Visiting Instructor of Art Angela Dieffenbach grew up in rural Illinois and has received multiple degrees in art and education from Bradley University and the University of Iowa. She has also taught art at more than six institutions, including Chicago State University, and came to Knox in the fall of 2013. TKS sat down to talk with her about her artistic inspirations and experiences as an artist-in-residence at Knox.
The Knox Student: Growing up, what inspired you to pursue art?
Angela Dieffenbach: I did a lot of drawing as a kid. I went to a really small school, I grew up in a rural farm area, so I didn’t really have a lot of exposure to fine art. But I have a bunch of older sisters and one of them is a graphic designer. She’s 14 years older than me and so I kind of saw her when I was a little kid doing projects, videography. My older sister’s best friend’s mom was an artist too, and I feel like that was the first person I met that really was pursuing fine art. The weirdest thing is, she ended up being a student of mine later on. She took a night class at a community college I taught at briefly. It was really exciting to have her there.
TKS: Can you tell me about the inspiration behind your own art?
AD: My biggest interest when I was in high school was science. I’m really interested in microbiology. I also get really into quantum physics. But I’m particularly interested in strange experiments and the irony of medical treatments like [those based on] the hygiene hypothesis theory. One of the newer ways doctors are trying to cure people is by prescribing them different parasites and I’ve been following the progression of which parasites they’re using.
TKS: So that wasn’t spaghetti in the ceramic bowls that appear in a few of your sculptures, then?
AD: Well, I kind of wanted the art to bridge that gap between is it food, or is it worms? If you get really close to them they look like worms. Both [that piece and some others] are about the ironies of prescribing third world ailments as costly modern treatments. It’s $400 to infect yourself with parasites for a couple weeks. They had the first successful ear transplant not that long ago and they had to use a leech for it.
I’m also really interested in the changing roles of animals, and so mice, which used to be pests and carriers of disease, and now we do all our testing on them. They’re these creatures that we use to help people get better and I’m really interested in that change. And my [chromosome art] would be from this article called “Chromosome Painting: A Useful Art.” The article really wasn’t that interesting, but the title got me jazzed. I started painting chromosomes as a way to investigate the title. I’m also really interested in using scientific symbols and icons.
TKS: When did science start becoming a major part of your work?
AD: I think the science stuff really started happening when I got to grad school. I started looking at molecules and prescription medications and I got interested in skeleton formulas, which are drawings scientists do to describe a drug. I was tutored by an emeritus chemistry teacher who taught me how to decipher these drawings and then I would translate them into the three dimensions. I don’t know why we’ve put science and art in different corners; they are friends. I’m really into Vesalius, who’s the father of modern anatomy because I feel like his drawings render the body beautifully and correctly. The aim for him was to create beauty as well as knowledge. I think that’s a pretty important idea for me.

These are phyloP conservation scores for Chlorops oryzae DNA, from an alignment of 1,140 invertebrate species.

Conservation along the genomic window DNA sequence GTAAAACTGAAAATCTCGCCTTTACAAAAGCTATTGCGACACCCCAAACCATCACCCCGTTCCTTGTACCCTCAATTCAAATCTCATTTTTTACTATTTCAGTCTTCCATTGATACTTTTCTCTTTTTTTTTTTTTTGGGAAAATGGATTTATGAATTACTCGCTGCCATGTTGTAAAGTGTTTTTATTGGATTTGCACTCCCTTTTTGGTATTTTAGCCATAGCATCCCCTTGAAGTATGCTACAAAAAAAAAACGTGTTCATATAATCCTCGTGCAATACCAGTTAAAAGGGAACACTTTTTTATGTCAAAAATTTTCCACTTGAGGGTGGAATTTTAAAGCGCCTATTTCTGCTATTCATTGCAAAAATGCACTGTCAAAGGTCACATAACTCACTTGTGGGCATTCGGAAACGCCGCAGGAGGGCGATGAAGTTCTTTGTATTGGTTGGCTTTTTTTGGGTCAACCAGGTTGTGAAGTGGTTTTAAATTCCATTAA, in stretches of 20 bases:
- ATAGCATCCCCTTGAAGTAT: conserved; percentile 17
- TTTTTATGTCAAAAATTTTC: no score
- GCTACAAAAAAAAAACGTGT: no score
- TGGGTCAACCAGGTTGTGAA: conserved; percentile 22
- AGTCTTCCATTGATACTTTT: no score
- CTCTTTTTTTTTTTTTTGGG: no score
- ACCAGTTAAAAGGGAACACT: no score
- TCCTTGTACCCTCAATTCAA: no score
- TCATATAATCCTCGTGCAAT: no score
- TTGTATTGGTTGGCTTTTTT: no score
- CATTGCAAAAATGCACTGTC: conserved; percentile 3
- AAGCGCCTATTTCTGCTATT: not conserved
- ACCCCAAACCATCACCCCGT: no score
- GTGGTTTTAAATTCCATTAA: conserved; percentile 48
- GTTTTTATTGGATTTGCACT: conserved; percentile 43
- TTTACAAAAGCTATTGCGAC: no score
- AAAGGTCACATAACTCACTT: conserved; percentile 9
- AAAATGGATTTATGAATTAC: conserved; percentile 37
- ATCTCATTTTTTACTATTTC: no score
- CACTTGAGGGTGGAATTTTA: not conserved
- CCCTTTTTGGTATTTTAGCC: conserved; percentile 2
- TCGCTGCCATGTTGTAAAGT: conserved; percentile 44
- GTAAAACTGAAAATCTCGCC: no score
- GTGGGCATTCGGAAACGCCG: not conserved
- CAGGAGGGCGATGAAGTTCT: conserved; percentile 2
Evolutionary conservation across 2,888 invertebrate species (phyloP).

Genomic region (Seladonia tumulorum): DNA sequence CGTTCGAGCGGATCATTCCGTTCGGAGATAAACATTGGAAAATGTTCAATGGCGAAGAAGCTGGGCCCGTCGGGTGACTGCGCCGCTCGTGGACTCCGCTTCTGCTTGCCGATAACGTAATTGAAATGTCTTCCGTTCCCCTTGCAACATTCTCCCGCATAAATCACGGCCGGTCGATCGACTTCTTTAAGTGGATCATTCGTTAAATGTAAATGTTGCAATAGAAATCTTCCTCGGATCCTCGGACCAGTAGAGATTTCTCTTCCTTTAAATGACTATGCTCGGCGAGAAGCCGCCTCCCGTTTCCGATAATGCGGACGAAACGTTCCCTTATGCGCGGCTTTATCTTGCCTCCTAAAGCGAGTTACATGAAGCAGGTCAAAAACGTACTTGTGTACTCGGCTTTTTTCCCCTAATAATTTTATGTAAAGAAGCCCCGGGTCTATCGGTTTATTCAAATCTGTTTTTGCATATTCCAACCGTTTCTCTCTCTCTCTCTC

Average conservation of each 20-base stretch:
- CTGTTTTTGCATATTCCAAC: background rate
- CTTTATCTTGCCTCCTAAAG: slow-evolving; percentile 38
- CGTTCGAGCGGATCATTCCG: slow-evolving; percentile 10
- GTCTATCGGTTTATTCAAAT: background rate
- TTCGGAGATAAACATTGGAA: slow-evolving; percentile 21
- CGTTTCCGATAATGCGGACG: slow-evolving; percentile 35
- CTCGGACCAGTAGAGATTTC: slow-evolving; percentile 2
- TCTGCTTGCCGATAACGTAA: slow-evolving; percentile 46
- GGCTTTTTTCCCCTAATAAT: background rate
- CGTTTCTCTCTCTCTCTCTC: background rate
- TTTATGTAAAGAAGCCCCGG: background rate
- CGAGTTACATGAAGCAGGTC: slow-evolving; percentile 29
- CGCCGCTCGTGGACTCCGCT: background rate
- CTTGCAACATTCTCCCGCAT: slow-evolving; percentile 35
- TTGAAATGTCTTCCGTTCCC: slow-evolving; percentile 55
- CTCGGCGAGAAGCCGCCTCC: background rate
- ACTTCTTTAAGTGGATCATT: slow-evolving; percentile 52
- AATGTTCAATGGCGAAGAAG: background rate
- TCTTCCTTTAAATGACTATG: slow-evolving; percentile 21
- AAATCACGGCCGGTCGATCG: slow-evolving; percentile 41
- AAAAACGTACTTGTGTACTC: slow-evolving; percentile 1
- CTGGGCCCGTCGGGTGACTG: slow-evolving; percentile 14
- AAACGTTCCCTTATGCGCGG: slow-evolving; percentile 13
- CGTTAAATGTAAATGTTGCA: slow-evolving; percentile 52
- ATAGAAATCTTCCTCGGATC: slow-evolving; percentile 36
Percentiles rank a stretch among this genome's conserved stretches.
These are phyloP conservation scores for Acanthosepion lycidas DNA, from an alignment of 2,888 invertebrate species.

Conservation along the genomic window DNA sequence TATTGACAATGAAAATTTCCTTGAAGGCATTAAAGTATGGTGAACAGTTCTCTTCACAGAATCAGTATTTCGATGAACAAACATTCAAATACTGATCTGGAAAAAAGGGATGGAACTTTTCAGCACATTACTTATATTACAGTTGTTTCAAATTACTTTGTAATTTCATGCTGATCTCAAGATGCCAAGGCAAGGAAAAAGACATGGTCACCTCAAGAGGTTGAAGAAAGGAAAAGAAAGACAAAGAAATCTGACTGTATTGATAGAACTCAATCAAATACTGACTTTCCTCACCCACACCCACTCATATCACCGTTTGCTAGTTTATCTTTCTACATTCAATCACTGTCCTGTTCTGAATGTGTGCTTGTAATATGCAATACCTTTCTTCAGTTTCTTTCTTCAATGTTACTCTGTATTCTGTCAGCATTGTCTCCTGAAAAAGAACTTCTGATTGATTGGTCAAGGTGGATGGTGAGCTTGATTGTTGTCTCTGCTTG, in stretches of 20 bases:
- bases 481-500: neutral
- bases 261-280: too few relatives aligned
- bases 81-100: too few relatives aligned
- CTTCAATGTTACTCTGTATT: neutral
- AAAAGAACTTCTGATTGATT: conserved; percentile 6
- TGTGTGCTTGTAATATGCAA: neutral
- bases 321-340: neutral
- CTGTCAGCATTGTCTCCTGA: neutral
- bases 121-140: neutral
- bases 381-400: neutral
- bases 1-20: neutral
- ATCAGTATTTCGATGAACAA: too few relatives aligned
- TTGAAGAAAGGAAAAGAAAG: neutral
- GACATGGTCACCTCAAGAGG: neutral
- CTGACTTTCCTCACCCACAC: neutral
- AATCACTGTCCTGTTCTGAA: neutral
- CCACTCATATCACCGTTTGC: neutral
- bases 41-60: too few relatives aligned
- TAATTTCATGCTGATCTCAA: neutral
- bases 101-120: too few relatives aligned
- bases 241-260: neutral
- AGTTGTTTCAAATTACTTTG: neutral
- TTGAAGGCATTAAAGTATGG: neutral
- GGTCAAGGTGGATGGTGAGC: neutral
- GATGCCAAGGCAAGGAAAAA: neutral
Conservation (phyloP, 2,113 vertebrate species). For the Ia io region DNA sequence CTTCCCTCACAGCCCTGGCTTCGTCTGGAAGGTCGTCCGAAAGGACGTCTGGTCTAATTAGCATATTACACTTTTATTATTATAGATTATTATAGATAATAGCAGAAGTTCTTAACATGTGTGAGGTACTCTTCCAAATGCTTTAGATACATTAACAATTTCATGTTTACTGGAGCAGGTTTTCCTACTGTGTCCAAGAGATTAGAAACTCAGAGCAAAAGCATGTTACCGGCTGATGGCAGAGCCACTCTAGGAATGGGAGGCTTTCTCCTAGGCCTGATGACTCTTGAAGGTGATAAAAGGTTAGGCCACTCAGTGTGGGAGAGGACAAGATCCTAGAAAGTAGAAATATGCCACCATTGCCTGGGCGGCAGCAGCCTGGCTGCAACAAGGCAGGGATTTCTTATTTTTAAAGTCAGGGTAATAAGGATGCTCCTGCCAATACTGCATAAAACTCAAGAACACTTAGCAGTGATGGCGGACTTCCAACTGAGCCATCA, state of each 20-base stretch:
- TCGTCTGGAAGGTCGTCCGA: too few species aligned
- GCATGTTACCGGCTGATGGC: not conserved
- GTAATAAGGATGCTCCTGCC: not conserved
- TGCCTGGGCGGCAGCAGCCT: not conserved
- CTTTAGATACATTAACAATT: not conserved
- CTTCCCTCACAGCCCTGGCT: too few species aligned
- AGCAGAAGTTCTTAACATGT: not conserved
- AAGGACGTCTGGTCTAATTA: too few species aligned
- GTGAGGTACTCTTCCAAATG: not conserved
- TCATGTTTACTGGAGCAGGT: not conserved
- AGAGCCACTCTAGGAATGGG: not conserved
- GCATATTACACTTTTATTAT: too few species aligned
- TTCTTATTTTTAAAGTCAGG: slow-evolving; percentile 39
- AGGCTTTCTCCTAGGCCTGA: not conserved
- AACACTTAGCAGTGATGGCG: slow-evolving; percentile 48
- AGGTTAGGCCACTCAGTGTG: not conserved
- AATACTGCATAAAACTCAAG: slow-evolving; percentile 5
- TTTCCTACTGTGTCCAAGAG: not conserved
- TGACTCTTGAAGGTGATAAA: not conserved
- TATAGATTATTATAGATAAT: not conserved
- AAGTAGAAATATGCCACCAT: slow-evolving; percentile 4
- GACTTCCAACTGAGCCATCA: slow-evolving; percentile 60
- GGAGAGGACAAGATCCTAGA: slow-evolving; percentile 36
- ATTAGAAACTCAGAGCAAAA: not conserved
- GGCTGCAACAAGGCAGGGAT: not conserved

TKS: What brought you to Knox and what is your impression of it so far?
AD: It was a happy coincidence that my other class [at Chicago State University] was cancelled. Initially I came in during the fall because the chair of the [art department] was going to be on sabbatical. I always love residencies and I love teaching. I actually grew up about an hour away from here. It’s been nice to come back to the general area and to be at a small school. I feel like I’ve really been able to get to know my students and I’ve had some really fabulous students making great work. The students are really engaged and there’s a lot of voices, which you don’t always get at different universities. Most of my students were non-majors and sometimes the assumption is that their work isn’t going to be as strong, but it certainly wasn’t true for my former class and isn’t for this class. I like to assign projects that are general enough that people can have their own take.
TKS: What’s your class working on right now?
AD: We just transitioned from hand building to wheel throwing. It’s always a hard transition. You have to be okay with not being great at something right away. I’m having them create six-inch cylinders and then they have to cut them apart and assemble them into one cohesive piece. I like doing that because sometimes students think their pieces are so precious and they don’t want to do anything to them. There’s this assumption that whatever you make on the wheel is wonderful and you don’t have to touch it afterwards. I’m trying to break that. If something breaks and it isn’t successful, that is great. You have an opportunity to remake it and you’ll probably remake it way better.
TKS: What are your future plans?
AD: I’ll probably be at Chicago State University in the fall. I’ll be coming back to Knox for a solo show, though. It’ll mostly be a show of what I’m working on right now: I’m really into horseshoe crabs. The special thing about them is that they have a different type of blood that we use to test for impurities in pharmaceuticals and medical equipment. I think there’s a lot happening with their conservation right now, whether this is the right thing to be doing or not. So if you’ve ever taken any type of drug, thank a horseshoe crab.